(JS): I am working on a few TV projects, but I am headed out of LA for a bit to go and work on my newest book. My show The GAyBC's has been turned into a book that will be released by Chronicle Books in 2020. I'm also going to New York next week to do a show at Joe's Pub and celebrate my 10 years in Cabaret. After that, two new plays this year and the second season of Ravenswood Manor. You know a few things, just to keep me off the street.

Featured photo: Justin-Sayre - Photo by Matthew Dean Stewart


JOAN OF ART: A Brilliant Improve Troupe, a Portrait of an Iconic Actor's Son, and Some Delicious Food

The much loved Troubadour Theatre Company is kicking of its 25th season with a new Shakespeare Jukebox Parody Mashup and as always they will kill it.

The troupe is again turning a Shakespearean tragedy into a musical comedy this time by mashing up the story of Julius with the music of the rock band WEEZER.

If you hear the word 'Shakespeare' and you think you need a degree to decipher it... not here, you don't. This show is what I'd call pop culture. You can expect a little 'Game of Thrones' and even a commercial tag line for fun. Joining the Troubies for the first time is an actor with a resume with about fifty years of credits...Andy Robinson who will be playing Julius Caesar.

The Troubies have…and are warning you to “Beware the Ides of March in May!” The terrible tidings and twisted tale of corruption, betrayal, and the quest for absolute power –no, not Washington DC – it's Rome circa 44 B.C., with Shakespeare's story of Caesar mashed up with the funk-rock riffs of the resurgent and ubiquitous band, Weezer. This hard-driving, heart pounding, adrenaline rush of a show will feature the Troubies in all their classical glory – speaking the speech and strumming the power chords. Part circus, part improv comedy show, part rock concert – with a live band that complements and compels the Troubie cast as they wind their way through the dark and dangerous world of Julius Weezer!

This show is like nothing you have ever seen so DO NOT MISS IT. JULIUS WEEZER is playing at the El Portal Theatre located in 5268 Lankershim Blvd. North Hollywood CA 91601. To purchase tickets or to learn more about this fantastic show go to ELPortalTheaeatre.com or call 866-811-4111.

The show runs from May 11th at 8pm through June 30th 2019.

And now for some delicious food. Laughter always gives me an appetite.

On Saturday May 11th 1-4 pm is the LOS ANGELES TIMES FOOD BOWL.

The event will be held at the Grand Park at 200 North Grand Avenue, Los Angeles CA.

You will be able to experience LA's Best Burgers at this outdoor celebration of LA's diverse dining scene held over five nights at Grand Park in Downtown Los Angeles.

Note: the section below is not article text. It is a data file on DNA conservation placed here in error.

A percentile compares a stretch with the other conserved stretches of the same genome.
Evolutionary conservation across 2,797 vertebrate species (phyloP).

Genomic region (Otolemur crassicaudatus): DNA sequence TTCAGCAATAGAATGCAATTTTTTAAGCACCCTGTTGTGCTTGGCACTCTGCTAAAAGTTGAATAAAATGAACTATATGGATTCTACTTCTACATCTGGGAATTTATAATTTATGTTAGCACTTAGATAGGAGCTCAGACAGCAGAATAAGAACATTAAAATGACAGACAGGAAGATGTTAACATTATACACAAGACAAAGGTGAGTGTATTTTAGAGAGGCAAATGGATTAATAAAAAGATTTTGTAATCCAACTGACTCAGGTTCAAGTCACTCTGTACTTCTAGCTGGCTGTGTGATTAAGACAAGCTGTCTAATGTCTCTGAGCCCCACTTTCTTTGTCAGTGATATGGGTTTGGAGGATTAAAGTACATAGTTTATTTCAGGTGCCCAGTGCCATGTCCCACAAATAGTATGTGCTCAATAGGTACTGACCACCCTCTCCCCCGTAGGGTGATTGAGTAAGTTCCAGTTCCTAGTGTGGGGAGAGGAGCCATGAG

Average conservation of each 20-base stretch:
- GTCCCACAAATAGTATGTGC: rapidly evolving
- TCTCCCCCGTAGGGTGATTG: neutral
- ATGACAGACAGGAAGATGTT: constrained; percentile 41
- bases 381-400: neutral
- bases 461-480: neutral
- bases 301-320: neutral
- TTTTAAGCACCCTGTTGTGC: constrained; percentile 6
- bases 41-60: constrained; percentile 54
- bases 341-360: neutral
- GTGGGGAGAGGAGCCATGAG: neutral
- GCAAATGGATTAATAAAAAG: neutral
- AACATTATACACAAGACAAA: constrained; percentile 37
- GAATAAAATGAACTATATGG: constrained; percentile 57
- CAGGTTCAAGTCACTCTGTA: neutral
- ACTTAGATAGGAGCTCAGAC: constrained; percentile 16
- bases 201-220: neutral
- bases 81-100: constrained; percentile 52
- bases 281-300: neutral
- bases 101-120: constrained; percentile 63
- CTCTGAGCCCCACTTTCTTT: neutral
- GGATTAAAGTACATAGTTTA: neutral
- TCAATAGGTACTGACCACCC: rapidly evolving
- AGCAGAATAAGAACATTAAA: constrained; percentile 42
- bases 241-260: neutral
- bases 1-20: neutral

Each night will feature dozens of restaurants with art installations throughout the park and DJs playing music. Admission to Night Market is free.

The event will be hosted by L.A. Times Food Writer Jenn Harris and Lawrence Longo. Participants will be... HiHo Cheeseburger, Banh Oui, Everson Royce Bar, Hank's, Bowery, Love Hour, NoMad, Mel's Drive In and Belcampo Meat Co.

The Los Angeles Times Food Bowl is an annual, month long destival celebrating the city's dynamic food scene. Spanning the entire month of May, Food Bowl features many of the chefs and retaurants that have helped put Los Angeles on the map as a premier dining destination alongside world renowned chefs in rare local appearnaces at hundreds of extraordinary events.

For more information go to LAFoodBowl.com and connect on Facebook, Twitter and Instagram @LAFoodBowl (#LAFoodBowl #31DaysofFood).

Lastly on Sunday I will be at the Santa Monica Playhouse located at 1211 4th Street, Santa Monica CA to see an extraordinary show abou the son of an extraordinary actor. The show is entitled WILD SON; THE TESTIMONY OF CHRISTIAN BRANDO. His father of course was the late great Marlon Brando...one of our greatest to be accurate.

I attended a dress rehearsal and this is a show you will definitely want to see more then once. It's so powerful and Jesse's performance stays with you a very long time. There were so many moments on stage I thought it was Christian on stage.

Written by Champ Clark the show run on Sundays at 5:30pm through May 26th. Set under the white hot glare of Hollywood and Celebrity, Wild Son: The Testimony of Christian Brando tells the story of Marlon Brando's troubled, headline making son...in his own words.

The play features John Mese as Christian Brondo and his performance is pitch perfect. This 59 minute one-act is based on personal intervies conducted by Clark. The story is filled with the likes of Jack Nicholson, Michael Jackson, Johnny Depp, Sean Penn, Anjelica Huston, Robert Blake and others. Most importantly it is the story of father and son.

According to writer Champ Clark, 'John Meese is absolutely mesmerizing. 'Damaged, volatile, darkly handsome, dangerous and dead at 49 and one of the sweetest lost souls I'd every met.' 'This was the Christian Brando I knew and the one that we bring back to life on stage in this show.'

The play has Christian Brando's words and it is his Hollywood story, about the kidnapping, the murder and the explosive relationship with his father.

Wild Son: The Testimony of Christian Brando runs at 5:30pm on May 12, 19 and 26, 2019. Tickets are $20 at WildSon.brownpapertickets.com. For more information call 1-800-838-3006.